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Evaluations of Black & White Labia

Evaluations of Black and White Female Genitalia by Labiaplasty Status: A Pre-Registered Contextualization, Replication, and Extension of Findings on Labial Perceptions - Flora Oswald, Kari A. Walton, Devinder Khera, Amanda Champion, & Cory L. Pedersen


Labiaplasty is an increasingly common form of cosmetic surgery involving the removal of portions of the labia minora to achieve a smaller, more symmetrical labial appearance. Labiaplasty is inextricably linked to the colonial medicalization of Black women’s labia, necessitating examination of labiaplasty and race in concert. Participants (N = 4351, Mage = 26.58; SDage = 8.89) were shown 12 randomized images of White and Black female genitalia – unaware that they were “before and after” images of labiaplasty procedures – and evaluated them on their alignment with societal ideals, personal ideals, perceived normalcy, and disgustingness. As hypothesized, postoperative labia were rated as more normal, more societally ideal, and more personally ideal than their preoperative counterparts; preoperative labia were rated as more disgusting than postoperative labia. Preoperative Black labia were perceived as more normal, more societally ideal, and more personally ideal, as well as less disgusting, than preoperative White labia. Postoperative White labia were perceived as more normal, more societally and personally ideal, and less disgusting than postoperative Black labia. Gender trends were inconclusive. Our findings point to the need for greater examination of how White bodily ideals shape evaluations of bodies, and for greater historical contextualization in research on labiaplasty.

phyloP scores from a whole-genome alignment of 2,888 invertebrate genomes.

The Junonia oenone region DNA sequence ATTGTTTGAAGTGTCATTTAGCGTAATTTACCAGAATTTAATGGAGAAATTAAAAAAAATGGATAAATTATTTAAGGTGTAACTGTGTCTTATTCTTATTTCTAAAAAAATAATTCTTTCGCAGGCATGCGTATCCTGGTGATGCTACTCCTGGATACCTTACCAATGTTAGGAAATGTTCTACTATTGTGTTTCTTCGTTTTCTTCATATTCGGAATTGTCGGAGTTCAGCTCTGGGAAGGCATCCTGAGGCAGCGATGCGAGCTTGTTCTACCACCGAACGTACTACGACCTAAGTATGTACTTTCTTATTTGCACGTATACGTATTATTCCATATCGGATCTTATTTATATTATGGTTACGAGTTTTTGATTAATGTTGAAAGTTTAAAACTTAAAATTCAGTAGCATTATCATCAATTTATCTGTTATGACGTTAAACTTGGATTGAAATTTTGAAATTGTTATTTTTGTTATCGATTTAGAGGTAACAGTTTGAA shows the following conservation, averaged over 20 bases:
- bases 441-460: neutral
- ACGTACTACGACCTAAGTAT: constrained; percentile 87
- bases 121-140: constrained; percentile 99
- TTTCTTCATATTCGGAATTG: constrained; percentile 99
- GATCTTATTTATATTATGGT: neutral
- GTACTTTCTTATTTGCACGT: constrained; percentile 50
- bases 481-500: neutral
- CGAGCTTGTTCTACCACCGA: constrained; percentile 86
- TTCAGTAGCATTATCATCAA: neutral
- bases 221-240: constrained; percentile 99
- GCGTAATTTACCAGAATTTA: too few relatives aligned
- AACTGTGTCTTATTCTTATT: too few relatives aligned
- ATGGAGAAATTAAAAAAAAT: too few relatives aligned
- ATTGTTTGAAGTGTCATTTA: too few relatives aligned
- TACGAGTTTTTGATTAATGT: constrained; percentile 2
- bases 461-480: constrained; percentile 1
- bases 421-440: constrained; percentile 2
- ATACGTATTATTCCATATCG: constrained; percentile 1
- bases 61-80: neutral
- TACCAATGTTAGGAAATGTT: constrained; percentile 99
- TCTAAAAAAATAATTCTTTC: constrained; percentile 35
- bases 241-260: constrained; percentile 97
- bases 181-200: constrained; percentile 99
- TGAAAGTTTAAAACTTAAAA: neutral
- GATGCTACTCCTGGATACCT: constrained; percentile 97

Article published in The Journal of Sex Research

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